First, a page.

Princess Agnes -- A Fairy Tale
based on the real life of Agnes Love Flake
Researched and Written by Marlene Richardson Ellingson
Forward: I was given the assignment, for girls' camp last summer, to come up with a Bedtime Story for the girls. It was a Princess theme, and as I searched for a princess story, it occurred to me that a real-life story would be ideal. So I read all I could find about Agnes Haley Love Flake, and wrote a story. It is all based on fact, but of course I added details to make a historical fiction. I used the dates from the family records and other church history information to round out the story.
Once upon a time, there lived a beautiful princess, and what’s more, this was not a fairy tale princess, but a real-live princess. Her name was Agnes Haley Love. She had everything she could want, luxury, food, friends, family. She had a servant to dress her in the mornings, and pull her corset strings tight, to give her a very tiny waist. She had a dressmaker, who would come and design the most beautiful dresses, worn usually with a large hoop skirt. And a servant to do her hair and to add the finishing touches of jewelry and perfume.
Agnes’ life consisted of her morning toilette, doing her studies with the best of tutors her family could employ, trying to make her four younger brothers to act like civilized gentlemen, and dressing for the delicious meals served each day on her family plantation. She loved making social calls with her mother Agnes and sisters Rosa and Mary, in her family’s handsome carriage, and attending dances and events expected of a southern belle in the North Carolina community where they lived. Agnes resisted the tendency that she observed in the other belles to become selfish and spoiled, however, as best a princess could. Her family attended church regularly, and although she attended dressed in the finest of gowns and hats, she thought often about God and wondered if he expected more of her than just this pampered life.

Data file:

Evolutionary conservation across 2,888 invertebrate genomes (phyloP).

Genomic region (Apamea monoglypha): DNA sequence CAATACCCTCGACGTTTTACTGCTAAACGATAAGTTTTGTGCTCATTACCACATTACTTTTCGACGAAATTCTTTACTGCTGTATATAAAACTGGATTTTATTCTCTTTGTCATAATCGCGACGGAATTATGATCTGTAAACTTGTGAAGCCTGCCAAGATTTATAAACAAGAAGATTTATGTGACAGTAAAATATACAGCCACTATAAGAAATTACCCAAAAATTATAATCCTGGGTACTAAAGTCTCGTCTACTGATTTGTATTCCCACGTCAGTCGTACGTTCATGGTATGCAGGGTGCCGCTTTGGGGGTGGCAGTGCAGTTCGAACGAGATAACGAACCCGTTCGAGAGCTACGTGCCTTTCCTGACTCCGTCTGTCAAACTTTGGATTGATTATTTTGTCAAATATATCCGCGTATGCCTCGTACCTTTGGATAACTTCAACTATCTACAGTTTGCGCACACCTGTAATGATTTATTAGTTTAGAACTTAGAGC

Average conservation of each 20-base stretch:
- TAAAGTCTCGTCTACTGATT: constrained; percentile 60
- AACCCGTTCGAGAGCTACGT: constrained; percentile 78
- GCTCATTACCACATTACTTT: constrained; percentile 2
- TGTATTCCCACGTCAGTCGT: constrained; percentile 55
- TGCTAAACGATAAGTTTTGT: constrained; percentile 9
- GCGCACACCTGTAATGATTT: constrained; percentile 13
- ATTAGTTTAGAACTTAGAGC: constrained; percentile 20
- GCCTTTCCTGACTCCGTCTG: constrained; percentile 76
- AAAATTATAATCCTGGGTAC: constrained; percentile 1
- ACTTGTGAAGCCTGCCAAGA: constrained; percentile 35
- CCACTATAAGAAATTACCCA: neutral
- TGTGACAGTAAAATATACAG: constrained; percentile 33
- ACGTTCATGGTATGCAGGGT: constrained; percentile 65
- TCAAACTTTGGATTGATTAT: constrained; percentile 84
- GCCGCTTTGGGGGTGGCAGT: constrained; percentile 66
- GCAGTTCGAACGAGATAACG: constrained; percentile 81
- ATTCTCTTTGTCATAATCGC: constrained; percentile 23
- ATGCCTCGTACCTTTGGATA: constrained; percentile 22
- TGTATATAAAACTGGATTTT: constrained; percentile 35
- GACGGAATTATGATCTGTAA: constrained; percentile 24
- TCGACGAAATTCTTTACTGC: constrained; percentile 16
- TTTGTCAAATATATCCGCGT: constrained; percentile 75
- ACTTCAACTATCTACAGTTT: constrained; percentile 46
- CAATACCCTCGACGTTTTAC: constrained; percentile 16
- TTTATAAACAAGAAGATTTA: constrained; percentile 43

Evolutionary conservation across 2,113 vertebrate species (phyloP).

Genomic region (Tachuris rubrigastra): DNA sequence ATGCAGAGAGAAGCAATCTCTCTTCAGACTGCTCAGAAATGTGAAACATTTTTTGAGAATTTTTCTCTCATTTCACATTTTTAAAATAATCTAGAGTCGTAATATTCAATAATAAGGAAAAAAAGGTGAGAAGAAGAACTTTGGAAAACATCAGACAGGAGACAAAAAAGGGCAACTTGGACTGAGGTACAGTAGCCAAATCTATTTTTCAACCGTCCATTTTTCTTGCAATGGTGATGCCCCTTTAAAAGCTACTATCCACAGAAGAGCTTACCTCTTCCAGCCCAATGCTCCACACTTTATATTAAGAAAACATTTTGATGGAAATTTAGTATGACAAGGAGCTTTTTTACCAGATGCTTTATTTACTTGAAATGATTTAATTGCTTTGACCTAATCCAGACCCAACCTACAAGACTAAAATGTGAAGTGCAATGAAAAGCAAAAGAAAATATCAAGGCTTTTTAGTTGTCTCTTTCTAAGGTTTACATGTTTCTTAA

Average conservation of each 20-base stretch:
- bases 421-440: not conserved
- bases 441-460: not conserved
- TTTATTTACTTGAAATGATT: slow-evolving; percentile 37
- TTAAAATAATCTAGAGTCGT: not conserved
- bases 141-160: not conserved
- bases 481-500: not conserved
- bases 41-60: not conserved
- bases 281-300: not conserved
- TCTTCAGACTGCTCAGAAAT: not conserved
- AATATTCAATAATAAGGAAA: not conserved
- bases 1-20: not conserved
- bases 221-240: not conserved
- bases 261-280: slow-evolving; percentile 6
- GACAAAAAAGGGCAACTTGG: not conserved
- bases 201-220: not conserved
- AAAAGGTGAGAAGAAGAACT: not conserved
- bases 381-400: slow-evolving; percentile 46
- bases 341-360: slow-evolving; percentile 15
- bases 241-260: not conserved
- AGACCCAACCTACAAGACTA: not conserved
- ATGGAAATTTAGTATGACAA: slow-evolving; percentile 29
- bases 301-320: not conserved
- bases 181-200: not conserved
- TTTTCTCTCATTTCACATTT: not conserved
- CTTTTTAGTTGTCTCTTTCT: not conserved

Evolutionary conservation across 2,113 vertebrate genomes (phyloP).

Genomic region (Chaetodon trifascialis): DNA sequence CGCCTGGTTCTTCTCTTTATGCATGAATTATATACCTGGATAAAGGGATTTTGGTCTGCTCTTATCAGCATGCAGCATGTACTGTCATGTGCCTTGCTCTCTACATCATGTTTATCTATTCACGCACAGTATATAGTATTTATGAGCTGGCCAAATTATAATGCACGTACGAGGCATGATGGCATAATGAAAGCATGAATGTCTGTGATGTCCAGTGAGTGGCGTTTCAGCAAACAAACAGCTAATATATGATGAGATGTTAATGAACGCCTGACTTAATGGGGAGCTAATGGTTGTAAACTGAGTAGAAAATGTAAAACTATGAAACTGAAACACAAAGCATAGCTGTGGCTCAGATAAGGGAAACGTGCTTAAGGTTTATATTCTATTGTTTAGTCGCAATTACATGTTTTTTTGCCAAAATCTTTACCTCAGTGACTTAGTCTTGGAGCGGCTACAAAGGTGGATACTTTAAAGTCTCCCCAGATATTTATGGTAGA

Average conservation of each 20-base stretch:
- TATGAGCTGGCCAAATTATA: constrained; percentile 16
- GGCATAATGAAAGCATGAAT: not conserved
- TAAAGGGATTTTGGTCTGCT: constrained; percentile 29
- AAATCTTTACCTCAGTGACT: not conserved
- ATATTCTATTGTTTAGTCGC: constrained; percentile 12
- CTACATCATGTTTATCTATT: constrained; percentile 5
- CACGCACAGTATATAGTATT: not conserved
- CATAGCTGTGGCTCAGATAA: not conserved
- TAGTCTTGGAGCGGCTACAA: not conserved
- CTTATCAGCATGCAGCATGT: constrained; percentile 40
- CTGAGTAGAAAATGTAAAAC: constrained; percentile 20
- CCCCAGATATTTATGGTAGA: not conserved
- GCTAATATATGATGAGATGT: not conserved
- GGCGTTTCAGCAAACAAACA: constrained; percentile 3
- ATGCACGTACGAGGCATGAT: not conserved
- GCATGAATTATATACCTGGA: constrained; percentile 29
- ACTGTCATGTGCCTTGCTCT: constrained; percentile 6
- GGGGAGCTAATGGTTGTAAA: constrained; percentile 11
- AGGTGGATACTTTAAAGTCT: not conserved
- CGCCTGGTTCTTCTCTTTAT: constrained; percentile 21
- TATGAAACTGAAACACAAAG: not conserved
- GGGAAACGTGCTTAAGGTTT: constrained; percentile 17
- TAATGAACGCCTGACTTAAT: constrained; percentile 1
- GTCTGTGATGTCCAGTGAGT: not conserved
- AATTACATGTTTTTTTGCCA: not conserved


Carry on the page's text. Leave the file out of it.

In time, Agnes met a fine young man, her older brother Charles’ friend James Madison Flake. He was tall and handsome (4 ½ years older than her), and she knew she had caught his eye. Soon he was walking her home from church and calling at the Love’s manor house. Agnes was delighted to be the envy of the other princesses—or belles—at church, being seen with this charming Prince. With time, James spoke with her father William, a respected tobacco plantation owner with a high standing in the community. He received her fathers’ permission to begin to court her. And Agnes was beginning to fall in love. When she could focus on more than her fluttering heart in his presence, Agnes began to notice some deep qualities of character in James, different from the shallow young men she had acquainted. He was a man of principal, one with integrity and honor. What’s more, she and James shared a tendency to ponder on spiritual things.
After months of courting, James asked her to be his bride! First came the elaborate party thrown in their honor, to announce the engagement. Then came the flurry of activity to order the gowns, the sumptuous refreshments, and the garlands and flowers to fill the church for James and Agnes’ lavish wedding! And so they were married, a month before Princess Agnes turned 19 (James was 23). It was the 2nd of October, 1838. The couple planned a honeymoon trip and James negotiated for them to settle in one of the homes on his parents’ manor, the Flake family plantation not too far from her parents. One of the wedding gifts she received from James’ mother, Faithy, was a young slave girl of her very own named Liz to wait on her. James was given a 20-year old slave as well. His name was Green. Agnes adjusted to life with the Flakes, and she and James were very happy.
Soon, a baby was on the way! Agnes had grown up as the 7th of 11 children and she and James wanted a large family too. And so they were delighted when 9 months after their wedding, a new little prince was born, and they came up with the perfect name for their darling boy, William Jordan after her father William and James’ father Jordan! Agnes had Liz for a nursery maid to help care for the new baby.